Yellowstone visitors hope to spot rare white buffalo calf

YELLOWSTONE NATIONAL PARK, Wyoming. — Standing on the edge of a cliff overlooking the Lamar River in Yellowstone National Park, TJ Ammond looked through binoculars at hundreds of buffalo dotting the verdant valley below.

Beige calves frolicked near their mothers while imposing bulls wallowed in the mud.

As his wife and young children gathered behind him, Ammond scanned the vast herd and shouted, “I see a white one!”

“Or no, it’s a pronghorn,” he soon corrected. “It’s white and it’s small.”

TJ Ammond is seen searching for buffalo, also known as bison, in Yellowstone National Park near Mammoth Hot Springs, Wyoming, on Thursday.Matthew Brown/AP

Grizzly bears and wolves are usually the star attractions for wildlife watchers in Yellowstone, but this spring an extremely rare small white buffalo stole the show.

The white buffalo – also known as the bison – is considered sacred by many Native Americans who welcomed the news of a buffalo’s birth in Yellowstone as an auspicious sign.

It all started when photographer Erin Braaten of Kalispell, Montana, took several images of the unsightly little creature snuggled up to her mother on June 4, shortly after she was born near the banks of the Lamar River. Braaten and her family were driving through the park when she spotted “something really white” and took a closer look through her telephoto lens.

They turned around and stopped to watch and take photos of the calf with its mother for more than half an hour.

Despite crowds of visitors with glasses and photographers with telephoto lenses in the Lamar Valley, a prime spot for viewing wildlife in Yellowstone, few others saw the calf and no sightings have been reported since. Even Braaten and her family did not see the calf again despite returning over the next two days, she said.

As in the legend, the calf remains mysterious in life.

Some think it was a short period. Bison calves often don’t survive when their herds decide to plunge into waters like Lamar, which runs high and muddy from melting mountain snow.

Yet even though he died, the event is no less important to Native Americans, said Chief Arvol Looking Horse, spiritual leader of the Lakota, Dakota and Nakota Oyate in South Dakota, and 19th guardian of the sacred pipe of the white buffalo calf woman. andBundle.

“The fact is we all know he was born and it’s like a miracle to us,” Looking Horse said.

The creature’s birth fulfills a Lakota prophecy that portends better times, according to members of the Native American tribe who warn that it is also a signal that more must be done to protect the land and its animals. They are planning a ceremony in the coming weeks to commemorate the event.

In the meantime, the rumor of the white buffalo has spread widely. Ammond had heard about the white calf on The Weather Channel and was eager to see it during his family’s trip to Yellowstone from Ohio.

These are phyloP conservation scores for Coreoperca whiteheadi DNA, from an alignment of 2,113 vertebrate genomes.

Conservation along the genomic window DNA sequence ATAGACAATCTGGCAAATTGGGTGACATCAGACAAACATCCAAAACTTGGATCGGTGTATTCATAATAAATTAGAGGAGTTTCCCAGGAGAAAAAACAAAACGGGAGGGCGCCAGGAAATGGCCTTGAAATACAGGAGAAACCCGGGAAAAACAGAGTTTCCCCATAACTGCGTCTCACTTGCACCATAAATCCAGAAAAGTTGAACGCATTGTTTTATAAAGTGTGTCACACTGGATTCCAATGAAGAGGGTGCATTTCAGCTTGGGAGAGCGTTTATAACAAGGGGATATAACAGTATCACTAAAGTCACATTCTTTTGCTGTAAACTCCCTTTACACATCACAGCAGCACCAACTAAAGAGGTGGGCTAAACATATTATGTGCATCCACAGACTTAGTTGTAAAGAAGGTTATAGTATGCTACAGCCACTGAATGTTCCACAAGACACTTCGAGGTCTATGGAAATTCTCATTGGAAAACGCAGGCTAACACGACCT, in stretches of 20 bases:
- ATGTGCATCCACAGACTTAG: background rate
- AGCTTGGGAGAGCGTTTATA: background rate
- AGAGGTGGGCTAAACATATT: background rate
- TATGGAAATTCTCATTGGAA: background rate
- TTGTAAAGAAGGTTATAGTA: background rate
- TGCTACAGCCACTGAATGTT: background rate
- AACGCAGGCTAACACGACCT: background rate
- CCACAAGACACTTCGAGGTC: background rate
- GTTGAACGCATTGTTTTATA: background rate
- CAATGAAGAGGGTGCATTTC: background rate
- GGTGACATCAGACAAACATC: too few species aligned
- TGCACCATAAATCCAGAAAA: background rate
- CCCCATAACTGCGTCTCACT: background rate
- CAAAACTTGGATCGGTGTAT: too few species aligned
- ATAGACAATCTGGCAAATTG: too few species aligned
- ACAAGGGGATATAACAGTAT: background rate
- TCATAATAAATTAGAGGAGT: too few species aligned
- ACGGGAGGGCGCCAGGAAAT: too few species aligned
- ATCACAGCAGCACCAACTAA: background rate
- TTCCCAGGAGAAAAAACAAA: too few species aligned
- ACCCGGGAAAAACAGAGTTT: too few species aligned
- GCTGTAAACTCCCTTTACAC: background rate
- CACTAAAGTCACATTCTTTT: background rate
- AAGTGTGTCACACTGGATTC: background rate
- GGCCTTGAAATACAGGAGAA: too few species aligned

Usually, white bison are born in ranch herds due to crossbreeding with cattle. They are rare but not uncommon, with births occasionally making the headlines in local newspapers.

Two genetic variations, leucism and albinism, explain this unusually light-colored animal. Experts doubt the Yellowstone calf is an albino.

Either way, a wild white buffalo is extremely rare – perhaps unheard of in Yellowstone, one of the last sanctuaries for free-ranging American bison. The animals once numbered in the tens of millions before commercial hunting drove them to near extinction. The Yellowstone herd numbers approximately 5,000 individuals.

For dedicated Yellowstone wildlife watchers, a good glimpse or photo of a wolf, grizzly bear—or especially an elusive wolverine or lynx—makes for a good field day. A glimpse of the white bison would be the privilege of a lifetime.

Employees of several companies offering tours, hikes and horseback rides in Yellowstone said they had not seen the white bison. At least someone was skeptical about the authenticity of the sighting, but a cellphone video provided by Braaten’s son, Zayne Braaten, showing the calf in a vast scene closely resembling the Lamar Valley left little doubt. room for doubt whether the calf was – or was – the real deal. .

Amateur photographer Sabrina Midkiff of Houston said taking photos of buffalo was the main goal of her trip to the park this summer. She had taken thousands of photos so far and wondered if the white calf was hidden somewhere in the crowd in one of her photos.

Seeing him would be exciting, Midkiff said, but she had heard he might have died — by drowning, being eaten by wolves or coyotes, or simply being too weak to survive.

“A lot of things can happen here in nature,” she said.

Near the site where Braaten said he took his photos, New Mexico native Bob Worthington stood outside his truck Thursday and looked out at a distant hillside. He said he has been visiting Yellowstone for 26 years with one goal: to see grizzly bears.

Worthington gruffly dismissed a question about the valley’s bison herds. But when we talked about the white calf, he lit up with a smile.

“I’d love to see this little rascal,” he said.

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